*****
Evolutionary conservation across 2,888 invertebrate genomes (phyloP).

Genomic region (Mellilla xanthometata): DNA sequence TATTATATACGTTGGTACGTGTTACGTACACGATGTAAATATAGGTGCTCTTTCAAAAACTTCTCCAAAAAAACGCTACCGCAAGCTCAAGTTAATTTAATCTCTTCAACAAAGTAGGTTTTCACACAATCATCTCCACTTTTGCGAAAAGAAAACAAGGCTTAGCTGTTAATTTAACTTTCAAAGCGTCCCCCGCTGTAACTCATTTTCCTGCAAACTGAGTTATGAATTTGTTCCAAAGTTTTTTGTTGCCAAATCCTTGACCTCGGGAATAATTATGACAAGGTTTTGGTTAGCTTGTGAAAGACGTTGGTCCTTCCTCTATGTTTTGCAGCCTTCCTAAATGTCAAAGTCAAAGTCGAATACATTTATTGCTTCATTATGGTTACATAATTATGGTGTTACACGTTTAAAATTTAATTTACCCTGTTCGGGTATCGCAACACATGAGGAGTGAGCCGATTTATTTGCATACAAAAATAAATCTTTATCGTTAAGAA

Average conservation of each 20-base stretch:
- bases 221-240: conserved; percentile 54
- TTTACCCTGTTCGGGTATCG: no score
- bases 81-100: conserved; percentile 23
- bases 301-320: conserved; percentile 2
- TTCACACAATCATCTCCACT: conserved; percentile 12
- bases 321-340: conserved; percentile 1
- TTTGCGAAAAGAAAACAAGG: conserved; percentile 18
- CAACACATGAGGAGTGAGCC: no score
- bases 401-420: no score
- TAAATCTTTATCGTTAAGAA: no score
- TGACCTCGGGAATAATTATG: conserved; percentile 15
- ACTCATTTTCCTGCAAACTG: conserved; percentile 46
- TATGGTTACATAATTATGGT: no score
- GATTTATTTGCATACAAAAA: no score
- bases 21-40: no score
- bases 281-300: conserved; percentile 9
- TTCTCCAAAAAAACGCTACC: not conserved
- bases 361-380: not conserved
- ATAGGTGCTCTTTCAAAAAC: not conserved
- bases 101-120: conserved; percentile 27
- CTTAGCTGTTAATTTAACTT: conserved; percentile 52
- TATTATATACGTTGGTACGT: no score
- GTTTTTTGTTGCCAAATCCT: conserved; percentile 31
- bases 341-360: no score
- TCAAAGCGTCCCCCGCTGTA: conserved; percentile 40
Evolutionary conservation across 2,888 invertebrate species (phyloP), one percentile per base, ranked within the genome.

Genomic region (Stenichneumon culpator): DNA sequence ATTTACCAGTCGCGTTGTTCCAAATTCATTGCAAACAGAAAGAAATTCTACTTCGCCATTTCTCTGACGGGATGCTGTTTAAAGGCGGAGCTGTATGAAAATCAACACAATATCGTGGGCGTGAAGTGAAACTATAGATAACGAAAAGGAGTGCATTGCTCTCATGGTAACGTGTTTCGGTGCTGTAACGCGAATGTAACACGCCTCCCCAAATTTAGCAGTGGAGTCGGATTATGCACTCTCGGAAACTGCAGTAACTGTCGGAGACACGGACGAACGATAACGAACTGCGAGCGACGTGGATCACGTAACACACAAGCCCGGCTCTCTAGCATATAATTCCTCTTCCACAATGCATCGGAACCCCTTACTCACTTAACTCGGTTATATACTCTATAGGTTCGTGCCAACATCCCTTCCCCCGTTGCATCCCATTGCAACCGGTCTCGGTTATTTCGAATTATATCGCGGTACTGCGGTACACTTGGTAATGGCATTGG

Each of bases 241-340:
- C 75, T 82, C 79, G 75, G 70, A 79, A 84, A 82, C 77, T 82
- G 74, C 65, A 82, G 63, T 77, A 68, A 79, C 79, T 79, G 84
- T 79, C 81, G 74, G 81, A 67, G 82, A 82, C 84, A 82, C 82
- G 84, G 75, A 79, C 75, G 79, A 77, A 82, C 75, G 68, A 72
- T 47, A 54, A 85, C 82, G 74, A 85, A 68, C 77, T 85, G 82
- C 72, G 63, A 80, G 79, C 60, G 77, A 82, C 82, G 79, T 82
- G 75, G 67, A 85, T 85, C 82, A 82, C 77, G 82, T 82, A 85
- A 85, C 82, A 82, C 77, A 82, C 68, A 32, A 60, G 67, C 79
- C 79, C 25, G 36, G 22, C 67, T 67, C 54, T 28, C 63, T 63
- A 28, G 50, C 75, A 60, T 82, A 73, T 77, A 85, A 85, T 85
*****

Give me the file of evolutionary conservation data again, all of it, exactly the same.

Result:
Evolutionary conservation across 2,888 invertebrate genomes (phyloP).

Genomic region (Mellilla xanthometata): DNA sequence TATTATATACGTTGGTACGTGTTACGTACACGATGTAAATATAGGTGCTCTTTCAAAAACTTCTCCAAAAAAACGCTACCGCAAGCTCAAGTTAATTTAATCTCTTCAACAAAGTAGGTTTTCACACAATCATCTCCACTTTTGCGAAAAGAAAACAAGGCTTAGCTGTTAATTTAACTTTCAAAGCGTCCCCCGCTGTAACTCATTTTCCTGCAAACTGAGTTATGAATTTGTTCCAAAGTTTTTTGTTGCCAAATCCTTGACCTCGGGAATAATTATGACAAGGTTTTGGTTAGCTTGTGAAAGACGTTGGTCCTTCCTCTATGTTTTGCAGCCTTCCTAAATGTCAAAGTCAAAGTCGAATACATTTATTGCTTCATTATGGTTACATAATTATGGTGTTACACGTTTAAAATTTAATTTACCCTGTTCGGGTATCGCAACACATGAGGAGTGAGCCGATTTATTTGCATACAAAAATAAATCTTTATCGTTAAGAA

Average conservation of each 20-base stretch:
- bases 221-240: conserved; percentile 54
- TTTACCCTGTTCGGGTATCG: no score
- bases 81-100: conserved; percentile 23
- bases 301-320: conserved; percentile 2
- TTCACACAATCATCTCCACT: conserved; percentile 12
- bases 321-340: conserved; percentile 1
- TTTGCGAAAAGAAAACAAGG: conserved; percentile 18
- CAACACATGAGGAGTGAGCC: no score
- bases 401-420: no score
- TAAATCTTTATCGTTAAGAA: no score
- TGACCTCGGGAATAATTATG: conserved; percentile 15
- ACTCATTTTCCTGCAAACTG: conserved; percentile 46
- TATGGTTACATAATTATGGT: no score
- GATTTATTTGCATACAAAAA: no score
- bases 21-40: no score
- bases 281-300: conserved; percentile 9
- TTCTCCAAAAAAACGCTACC: not conserved
- bases 361-380: not conserved
- ATAGGTGCTCTTTCAAAAAC: not conserved
- bases 101-120: conserved; percentile 27
- CTTAGCTGTTAATTTAACTT: conserved; percentile 52
- TATTATATACGTTGGTACGT: no score
- GTTTTTTGTTGCCAAATCCT: conserved; percentile 31
- bases 341-360: no score
- TCAAAGCGTCCCCCGCTGTA: conserved; percentile 40
Evolutionary conservation across 2,888 invertebrate species (phyloP), one percentile per base, ranked within the genome.

Genomic region (Stenichneumon culpator): DNA sequence ATTTACCAGTCGCGTTGTTCCAAATTCATTGCAAACAGAAAGAAATTCTACTTCGCCATTTCTCTGACGGGATGCTGTTTAAAGGCGGAGCTGTATGAAAATCAACACAATATCGTGGGCGTGAAGTGAAACTATAGATAACGAAAAGGAGTGCATTGCTCTCATGGTAACGTGTTTCGGTGCTGTAACGCGAATGTAACACGCCTCCCCAAATTTAGCAGTGGAGTCGGATTATGCACTCTCGGAAACTGCAGTAACTGTCGGAGACACGGACGAACGATAACGAACTGCGAGCGACGTGGATCACGTAACACACAAGCCCGGCTCTCTAGCATATAATTCCTCTTCCACAATGCATCGGAACCCCTTACTCACTTAACTCGGTTATATACTCTATAGGTTCGTGCCAACATCCCTTCCCCCGTTGCATCCCATTGCAACCGGTCTCGGTTATTTCGAATTATATCGCGGTACTGCGGTACACTTGGTAATGGCATTGG

Each of bases 241-340:
- C 75, T 82, C 79, G 75, G 70, A 79, A 84, A 82, C 77, T 82
- G 74, C 65, A 82, G 63, T 77, A 68, A 79, C 79, T 79, G 84
- T 79, C 81, G 74, G 81, A 67, G 82, A 82, C 84, A 82, C 82
- G 84, G 75, A 79, C 75, G 79, A 77, A 82, C 75, G 68, A 72
- T 47, A 54, A 85, C 82, G 74, A 85, A 68, C 77, T 85, G 82
- C 72, G 63, A 80, G 79, C 60, G 77, A 82, C 82, G 79, T 82
- G 75, G 67, A 85, T 85, C 82, A 82, C 77, G 82, T 82, A 85
- A 85, C 82, A 82, C 77, A 82, C 68, A 32, A 60, G 67, C 79
- C 79, C 25, G 36, G 22, C 67, T 67, C 54, T 28, C 63, T 63
- A 28, G 50, C 75, A 60, T 82, A 73, T 77, A 85, A 85, T 85